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I know, I know - it probably doesn't (and shouldn't) matter - I've read this comment. But as a newbie just learning Python, I'm quite intrigued. The source seems to reference Javascript a few times - would the whole site be in this? Any idea about the rest of the technology stack behind the site?

Looking at the technology behind some of my fave sites is proving to be quite an interesting way to learn about the pros and cons of various languages/frameworks.

EDIT: Don't mean to sound like an exam, but give reasons for your answer :-) eg. why would/wouldn't you recommend following in their footsteps?

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You can't write a database-driven web site in entirely Javascript, by the way. It would be useless. – Josh Stodola Jul 20 '09 at 20:52
@josh - now there's a challenge ;) – annakata Jul 20 '09 at 21:00
@Josh: Of course you can! – Nosredna Jul 20 '09 at 22:53
Is there a where we can discuss this sort of things? – Jack Leow Jul 21 '09 at 0:56
@josh database driven websites written entirely in javascript is my full time job. The results are far from useless. See helma, axiom stack, jaxer, phobos. – Breton Jul 21 '09 at 2:50

3 Answers 3

up vote 12 down vote accepted

According to this interview with Craig from 2008, it's mostly written in Perl.

EDIT: You also asked about the remainder of the technology stack used there, which in the interview linked above is referred to as "pretty conventional LAMP architecture, a whole bunch of Linux systems, Apache, MySQL, and Perl specifically mod_perl." As regards your specific mention of Javascript, Craigslist doesn't appear to be an especially Javascript-intensive site, but a quick "view source" confirmed that they do use jQuery.

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  • linux - essential to craigslist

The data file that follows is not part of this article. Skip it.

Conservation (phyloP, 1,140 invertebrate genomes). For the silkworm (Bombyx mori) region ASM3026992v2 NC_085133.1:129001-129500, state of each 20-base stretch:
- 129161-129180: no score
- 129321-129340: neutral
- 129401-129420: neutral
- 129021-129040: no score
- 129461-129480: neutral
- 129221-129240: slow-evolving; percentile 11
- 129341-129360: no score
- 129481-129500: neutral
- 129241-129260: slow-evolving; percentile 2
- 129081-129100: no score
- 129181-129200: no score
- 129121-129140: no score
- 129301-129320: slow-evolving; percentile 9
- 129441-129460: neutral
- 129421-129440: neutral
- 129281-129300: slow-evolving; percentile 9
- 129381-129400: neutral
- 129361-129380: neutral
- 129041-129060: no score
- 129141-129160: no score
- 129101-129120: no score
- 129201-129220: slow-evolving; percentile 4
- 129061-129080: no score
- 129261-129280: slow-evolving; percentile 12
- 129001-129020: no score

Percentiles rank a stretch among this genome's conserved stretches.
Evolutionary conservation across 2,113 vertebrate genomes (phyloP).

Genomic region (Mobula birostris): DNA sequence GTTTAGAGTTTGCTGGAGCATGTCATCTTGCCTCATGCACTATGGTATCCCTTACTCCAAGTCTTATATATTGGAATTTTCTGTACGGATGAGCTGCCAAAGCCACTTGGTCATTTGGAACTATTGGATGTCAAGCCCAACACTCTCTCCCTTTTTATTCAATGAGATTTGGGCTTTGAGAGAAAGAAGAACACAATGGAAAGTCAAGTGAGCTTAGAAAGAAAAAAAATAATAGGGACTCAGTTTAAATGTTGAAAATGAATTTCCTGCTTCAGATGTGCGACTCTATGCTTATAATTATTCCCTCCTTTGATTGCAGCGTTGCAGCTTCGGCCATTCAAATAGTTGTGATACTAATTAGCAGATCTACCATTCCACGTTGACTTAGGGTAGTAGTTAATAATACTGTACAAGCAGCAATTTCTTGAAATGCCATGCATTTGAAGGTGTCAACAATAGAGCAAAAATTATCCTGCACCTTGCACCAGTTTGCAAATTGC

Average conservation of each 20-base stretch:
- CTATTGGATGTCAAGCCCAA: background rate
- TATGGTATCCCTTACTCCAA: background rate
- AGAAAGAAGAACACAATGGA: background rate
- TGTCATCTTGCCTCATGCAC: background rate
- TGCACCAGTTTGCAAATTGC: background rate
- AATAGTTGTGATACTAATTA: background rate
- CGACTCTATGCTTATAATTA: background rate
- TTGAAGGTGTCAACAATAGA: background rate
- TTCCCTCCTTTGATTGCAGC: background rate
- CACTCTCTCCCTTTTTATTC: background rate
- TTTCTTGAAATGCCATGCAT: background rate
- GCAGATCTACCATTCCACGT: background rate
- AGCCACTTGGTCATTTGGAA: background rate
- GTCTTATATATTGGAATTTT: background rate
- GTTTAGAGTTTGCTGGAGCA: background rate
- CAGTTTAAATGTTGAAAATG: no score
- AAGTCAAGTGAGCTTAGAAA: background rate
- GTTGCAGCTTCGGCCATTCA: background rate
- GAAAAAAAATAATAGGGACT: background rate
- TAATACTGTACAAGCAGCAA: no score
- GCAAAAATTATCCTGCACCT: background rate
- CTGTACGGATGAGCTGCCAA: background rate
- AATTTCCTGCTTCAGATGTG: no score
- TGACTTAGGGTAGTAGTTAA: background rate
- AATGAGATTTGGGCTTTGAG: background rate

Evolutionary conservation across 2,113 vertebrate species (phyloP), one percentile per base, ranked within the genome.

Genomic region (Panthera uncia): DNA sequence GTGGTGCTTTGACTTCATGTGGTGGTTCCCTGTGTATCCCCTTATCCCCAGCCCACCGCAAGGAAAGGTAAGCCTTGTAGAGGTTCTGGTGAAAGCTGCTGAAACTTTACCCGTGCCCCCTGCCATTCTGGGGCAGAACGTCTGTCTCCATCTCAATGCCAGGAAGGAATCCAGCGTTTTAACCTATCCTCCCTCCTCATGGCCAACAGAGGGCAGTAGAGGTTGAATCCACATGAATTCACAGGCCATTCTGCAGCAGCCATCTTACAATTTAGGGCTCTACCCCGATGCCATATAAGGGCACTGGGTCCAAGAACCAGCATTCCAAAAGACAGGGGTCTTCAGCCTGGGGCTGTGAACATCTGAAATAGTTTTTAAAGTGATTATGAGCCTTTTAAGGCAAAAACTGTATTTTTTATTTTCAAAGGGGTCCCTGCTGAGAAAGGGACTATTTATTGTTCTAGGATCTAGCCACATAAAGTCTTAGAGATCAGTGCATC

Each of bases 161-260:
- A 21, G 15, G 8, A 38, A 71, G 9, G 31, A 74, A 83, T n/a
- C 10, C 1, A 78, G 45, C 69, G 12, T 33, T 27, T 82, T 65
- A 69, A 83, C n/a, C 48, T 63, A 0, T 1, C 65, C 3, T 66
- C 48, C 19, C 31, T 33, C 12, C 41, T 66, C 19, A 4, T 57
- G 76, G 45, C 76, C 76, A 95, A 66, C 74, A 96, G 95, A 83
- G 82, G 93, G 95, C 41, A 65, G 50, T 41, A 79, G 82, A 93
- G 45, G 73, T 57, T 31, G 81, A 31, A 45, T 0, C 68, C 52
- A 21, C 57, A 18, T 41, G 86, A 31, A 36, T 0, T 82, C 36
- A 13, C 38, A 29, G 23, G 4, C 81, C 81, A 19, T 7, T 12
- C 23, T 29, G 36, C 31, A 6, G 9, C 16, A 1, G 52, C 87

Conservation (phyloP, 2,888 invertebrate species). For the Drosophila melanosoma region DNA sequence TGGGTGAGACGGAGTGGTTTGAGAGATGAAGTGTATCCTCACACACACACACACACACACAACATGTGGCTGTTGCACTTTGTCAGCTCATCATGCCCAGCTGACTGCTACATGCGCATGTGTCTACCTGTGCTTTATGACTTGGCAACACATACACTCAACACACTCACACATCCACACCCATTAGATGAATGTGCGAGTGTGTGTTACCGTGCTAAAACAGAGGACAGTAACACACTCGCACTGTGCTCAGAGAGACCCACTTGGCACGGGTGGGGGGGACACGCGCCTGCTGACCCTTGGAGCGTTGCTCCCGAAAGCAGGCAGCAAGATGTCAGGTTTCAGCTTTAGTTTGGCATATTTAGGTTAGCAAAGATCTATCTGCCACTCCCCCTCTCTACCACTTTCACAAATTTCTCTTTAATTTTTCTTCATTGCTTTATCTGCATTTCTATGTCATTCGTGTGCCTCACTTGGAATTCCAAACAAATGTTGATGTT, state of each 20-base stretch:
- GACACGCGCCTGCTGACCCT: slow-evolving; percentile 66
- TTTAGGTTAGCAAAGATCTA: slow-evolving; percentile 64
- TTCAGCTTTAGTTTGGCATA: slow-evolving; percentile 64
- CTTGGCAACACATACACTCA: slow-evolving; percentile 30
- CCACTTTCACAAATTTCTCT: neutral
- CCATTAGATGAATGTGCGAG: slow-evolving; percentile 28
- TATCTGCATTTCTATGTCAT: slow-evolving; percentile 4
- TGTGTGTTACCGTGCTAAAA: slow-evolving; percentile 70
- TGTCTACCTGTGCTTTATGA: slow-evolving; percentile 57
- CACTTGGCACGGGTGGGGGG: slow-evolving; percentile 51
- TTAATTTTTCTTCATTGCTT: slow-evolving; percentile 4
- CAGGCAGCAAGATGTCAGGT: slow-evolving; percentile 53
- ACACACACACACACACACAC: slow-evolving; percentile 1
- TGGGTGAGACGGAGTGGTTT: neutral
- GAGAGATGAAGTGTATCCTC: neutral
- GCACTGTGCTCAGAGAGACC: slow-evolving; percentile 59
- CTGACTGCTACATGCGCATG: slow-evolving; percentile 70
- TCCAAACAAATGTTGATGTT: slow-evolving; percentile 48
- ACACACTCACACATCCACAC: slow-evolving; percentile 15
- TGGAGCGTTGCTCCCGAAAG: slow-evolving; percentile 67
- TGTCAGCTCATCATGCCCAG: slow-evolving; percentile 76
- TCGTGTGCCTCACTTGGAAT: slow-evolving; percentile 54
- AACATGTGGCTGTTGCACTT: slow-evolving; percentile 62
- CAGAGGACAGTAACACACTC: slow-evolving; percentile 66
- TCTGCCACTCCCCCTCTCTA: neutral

• apache - open source web server par excellence
  • mySQL - a fantastic open source SQL database
  • perl - virtually all craigslist software is written in perl
  • GNU - emacs, gcc, bash, and the very concept of free software
  • openBSD - virtually crashproof
  • [...]

(the list goes on)

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Yeah Craigslist is built to run on absolute minimal processing power. I would NOT recommend following in it's footsteps.


Just so no one gets the wrong idea. I'm not saying the way CL was designed is wrong. In fact it's pretty ingenious. However, they designed the application a long time ago and since then bandwidth, processing and hosting services overall have become much much cheaper. Essentially what I'm saying is, writing an application in the same manner now-a-days would be foolish.

Much love for CL though. I've landed quite a few clients through that site. :)

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+1, and please don't emulate the layout either! – Ed S. Jul 20 '09 at 20:54
OK, I'm going to bite. Why would it be foolish? Just because bandwidth, processing and storage have become cheaper? You wouldn't try to use the minimum of those things, if you could? – AmbroseChapel Jul 21 '09 at 1:34
Yeah yeah yeah, we've all read it. It's funny because the numbers are so small and nobody thought to ask what they were before they started. Craiglist bandwidth isn't small and you can't reduce it by 50% for fifty bucks. – AmbroseChapel Jul 22 '09 at 9:59
Writing an application in what manner would be foolish? Using Linux, Apache, and Perl? Or is writing systems to use as little resources as possible foolish? Such a comment seems a bit naive. Writing a system to be efficient is ALWAYS a good idea. Just because computers are fast enough to hide your mess doesn't mean you should create a mess just because you can get away with it. – Charleston Software Associates May 28 '11 at 20:12

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